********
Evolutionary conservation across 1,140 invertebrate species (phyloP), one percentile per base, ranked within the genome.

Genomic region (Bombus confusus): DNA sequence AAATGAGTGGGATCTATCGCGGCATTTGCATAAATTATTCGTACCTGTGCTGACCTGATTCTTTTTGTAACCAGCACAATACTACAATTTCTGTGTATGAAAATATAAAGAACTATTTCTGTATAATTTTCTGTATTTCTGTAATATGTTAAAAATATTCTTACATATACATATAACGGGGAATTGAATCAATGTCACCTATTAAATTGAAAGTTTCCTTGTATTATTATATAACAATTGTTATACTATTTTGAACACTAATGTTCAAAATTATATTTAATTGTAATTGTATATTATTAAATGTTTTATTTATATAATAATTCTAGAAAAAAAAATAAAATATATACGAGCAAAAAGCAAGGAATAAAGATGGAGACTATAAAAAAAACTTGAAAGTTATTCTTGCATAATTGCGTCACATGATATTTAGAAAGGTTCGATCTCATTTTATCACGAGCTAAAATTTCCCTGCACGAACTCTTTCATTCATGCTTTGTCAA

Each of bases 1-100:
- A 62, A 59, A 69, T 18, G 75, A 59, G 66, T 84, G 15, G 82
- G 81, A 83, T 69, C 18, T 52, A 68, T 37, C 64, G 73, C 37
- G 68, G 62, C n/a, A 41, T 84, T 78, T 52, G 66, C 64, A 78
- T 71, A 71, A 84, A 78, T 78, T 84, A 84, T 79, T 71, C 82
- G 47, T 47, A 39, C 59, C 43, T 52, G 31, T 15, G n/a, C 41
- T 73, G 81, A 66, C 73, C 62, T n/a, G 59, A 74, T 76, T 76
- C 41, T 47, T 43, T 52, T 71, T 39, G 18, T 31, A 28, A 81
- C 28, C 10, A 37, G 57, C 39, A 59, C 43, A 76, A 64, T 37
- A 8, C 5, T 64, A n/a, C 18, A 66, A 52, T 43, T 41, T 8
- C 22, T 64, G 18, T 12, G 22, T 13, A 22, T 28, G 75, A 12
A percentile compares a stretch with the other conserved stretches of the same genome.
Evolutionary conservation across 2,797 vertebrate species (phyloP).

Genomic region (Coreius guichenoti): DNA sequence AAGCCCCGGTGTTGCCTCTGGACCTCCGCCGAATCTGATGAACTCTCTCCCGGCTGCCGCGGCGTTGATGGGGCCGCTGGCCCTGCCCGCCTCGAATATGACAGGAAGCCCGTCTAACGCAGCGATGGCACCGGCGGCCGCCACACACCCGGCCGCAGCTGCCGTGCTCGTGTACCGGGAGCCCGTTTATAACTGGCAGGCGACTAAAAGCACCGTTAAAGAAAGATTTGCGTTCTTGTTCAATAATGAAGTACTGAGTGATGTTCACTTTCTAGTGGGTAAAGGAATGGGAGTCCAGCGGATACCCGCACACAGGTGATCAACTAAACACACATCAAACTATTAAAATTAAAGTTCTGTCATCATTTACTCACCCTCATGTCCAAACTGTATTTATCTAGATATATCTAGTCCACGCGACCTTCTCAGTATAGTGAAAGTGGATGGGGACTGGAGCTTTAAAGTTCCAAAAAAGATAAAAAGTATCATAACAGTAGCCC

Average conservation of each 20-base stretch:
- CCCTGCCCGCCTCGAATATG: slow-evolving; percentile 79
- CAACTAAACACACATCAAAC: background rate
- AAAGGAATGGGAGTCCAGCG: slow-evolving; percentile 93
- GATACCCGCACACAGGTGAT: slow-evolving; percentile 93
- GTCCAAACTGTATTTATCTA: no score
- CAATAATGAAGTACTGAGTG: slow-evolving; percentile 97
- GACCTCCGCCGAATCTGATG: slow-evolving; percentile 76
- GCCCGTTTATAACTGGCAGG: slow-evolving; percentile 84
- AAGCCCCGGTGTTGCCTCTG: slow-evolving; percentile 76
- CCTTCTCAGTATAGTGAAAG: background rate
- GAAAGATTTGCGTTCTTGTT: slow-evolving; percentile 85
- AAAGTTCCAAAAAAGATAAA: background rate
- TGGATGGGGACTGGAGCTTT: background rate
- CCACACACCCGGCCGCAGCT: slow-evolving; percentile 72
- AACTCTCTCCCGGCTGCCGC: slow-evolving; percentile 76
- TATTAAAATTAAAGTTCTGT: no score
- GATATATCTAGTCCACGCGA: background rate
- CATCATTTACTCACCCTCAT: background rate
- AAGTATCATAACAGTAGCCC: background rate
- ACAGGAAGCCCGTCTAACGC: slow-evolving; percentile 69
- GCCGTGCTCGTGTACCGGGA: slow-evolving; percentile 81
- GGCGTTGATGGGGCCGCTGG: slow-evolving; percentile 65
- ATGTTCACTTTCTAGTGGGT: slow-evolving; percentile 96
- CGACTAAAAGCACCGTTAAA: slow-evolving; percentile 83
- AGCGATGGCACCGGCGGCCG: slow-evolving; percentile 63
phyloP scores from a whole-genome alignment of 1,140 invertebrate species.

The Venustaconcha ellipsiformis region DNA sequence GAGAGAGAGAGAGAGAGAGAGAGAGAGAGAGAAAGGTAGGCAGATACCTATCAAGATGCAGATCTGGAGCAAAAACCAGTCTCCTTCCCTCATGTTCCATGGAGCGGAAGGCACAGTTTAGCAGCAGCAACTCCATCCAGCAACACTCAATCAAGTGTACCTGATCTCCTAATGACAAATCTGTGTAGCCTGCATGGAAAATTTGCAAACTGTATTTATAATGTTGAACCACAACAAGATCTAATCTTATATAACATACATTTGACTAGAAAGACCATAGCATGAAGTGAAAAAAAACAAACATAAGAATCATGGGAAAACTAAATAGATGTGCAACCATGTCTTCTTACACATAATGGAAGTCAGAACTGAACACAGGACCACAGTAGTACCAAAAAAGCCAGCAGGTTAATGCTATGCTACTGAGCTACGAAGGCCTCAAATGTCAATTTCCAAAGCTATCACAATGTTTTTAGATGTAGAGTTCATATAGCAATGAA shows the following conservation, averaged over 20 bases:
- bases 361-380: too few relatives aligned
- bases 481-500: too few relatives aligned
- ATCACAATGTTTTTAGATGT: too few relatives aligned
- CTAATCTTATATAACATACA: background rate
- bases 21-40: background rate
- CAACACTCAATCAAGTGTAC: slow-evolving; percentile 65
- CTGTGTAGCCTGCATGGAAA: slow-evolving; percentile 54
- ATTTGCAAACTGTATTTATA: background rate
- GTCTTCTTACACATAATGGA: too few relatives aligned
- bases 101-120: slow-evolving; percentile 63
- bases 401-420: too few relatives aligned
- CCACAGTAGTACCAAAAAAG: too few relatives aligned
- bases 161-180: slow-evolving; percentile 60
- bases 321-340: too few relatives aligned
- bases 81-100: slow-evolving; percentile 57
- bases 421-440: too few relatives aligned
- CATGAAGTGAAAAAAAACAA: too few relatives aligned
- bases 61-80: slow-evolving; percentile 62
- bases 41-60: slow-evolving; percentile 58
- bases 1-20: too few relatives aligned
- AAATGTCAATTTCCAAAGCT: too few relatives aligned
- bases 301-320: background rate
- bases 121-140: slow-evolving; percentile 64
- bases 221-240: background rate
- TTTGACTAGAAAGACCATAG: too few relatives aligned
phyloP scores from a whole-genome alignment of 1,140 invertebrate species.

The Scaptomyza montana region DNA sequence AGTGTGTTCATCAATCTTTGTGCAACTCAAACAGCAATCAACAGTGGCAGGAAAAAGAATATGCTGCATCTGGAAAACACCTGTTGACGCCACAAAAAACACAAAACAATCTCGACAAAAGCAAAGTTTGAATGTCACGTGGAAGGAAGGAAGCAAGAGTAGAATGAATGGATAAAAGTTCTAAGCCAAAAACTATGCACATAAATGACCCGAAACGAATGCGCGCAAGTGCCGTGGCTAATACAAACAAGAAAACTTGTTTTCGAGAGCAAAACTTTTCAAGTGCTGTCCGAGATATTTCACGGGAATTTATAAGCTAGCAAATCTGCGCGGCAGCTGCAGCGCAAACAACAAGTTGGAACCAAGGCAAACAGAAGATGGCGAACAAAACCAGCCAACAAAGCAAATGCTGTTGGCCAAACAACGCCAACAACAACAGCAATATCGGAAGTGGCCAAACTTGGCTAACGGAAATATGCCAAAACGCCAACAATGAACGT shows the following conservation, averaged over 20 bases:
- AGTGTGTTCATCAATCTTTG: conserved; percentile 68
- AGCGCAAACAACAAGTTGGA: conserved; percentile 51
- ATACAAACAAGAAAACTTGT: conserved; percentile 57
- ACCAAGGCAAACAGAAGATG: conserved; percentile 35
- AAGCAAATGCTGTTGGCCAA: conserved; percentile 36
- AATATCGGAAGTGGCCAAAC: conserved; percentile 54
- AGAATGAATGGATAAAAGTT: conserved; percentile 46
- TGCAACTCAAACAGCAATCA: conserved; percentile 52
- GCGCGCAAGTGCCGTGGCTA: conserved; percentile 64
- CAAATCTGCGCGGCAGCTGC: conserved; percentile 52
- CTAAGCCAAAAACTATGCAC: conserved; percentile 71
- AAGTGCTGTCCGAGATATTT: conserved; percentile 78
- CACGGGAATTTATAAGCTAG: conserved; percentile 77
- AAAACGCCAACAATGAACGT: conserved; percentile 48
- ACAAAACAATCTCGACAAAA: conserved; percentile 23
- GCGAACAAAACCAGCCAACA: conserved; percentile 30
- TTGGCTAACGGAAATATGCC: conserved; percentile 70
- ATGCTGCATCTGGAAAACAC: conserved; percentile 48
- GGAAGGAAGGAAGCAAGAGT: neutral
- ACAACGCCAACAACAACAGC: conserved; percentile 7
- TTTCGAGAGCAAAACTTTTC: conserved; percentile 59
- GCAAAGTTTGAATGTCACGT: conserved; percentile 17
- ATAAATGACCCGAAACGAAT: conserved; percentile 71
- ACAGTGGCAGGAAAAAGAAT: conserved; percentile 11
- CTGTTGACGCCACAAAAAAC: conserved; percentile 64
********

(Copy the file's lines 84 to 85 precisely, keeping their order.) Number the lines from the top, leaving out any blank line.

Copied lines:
- CACGGGAATTTATAAGCTAG: conserved; percentile 77
- AAAACGCCAACAATGAACGT: conserved; percentile 48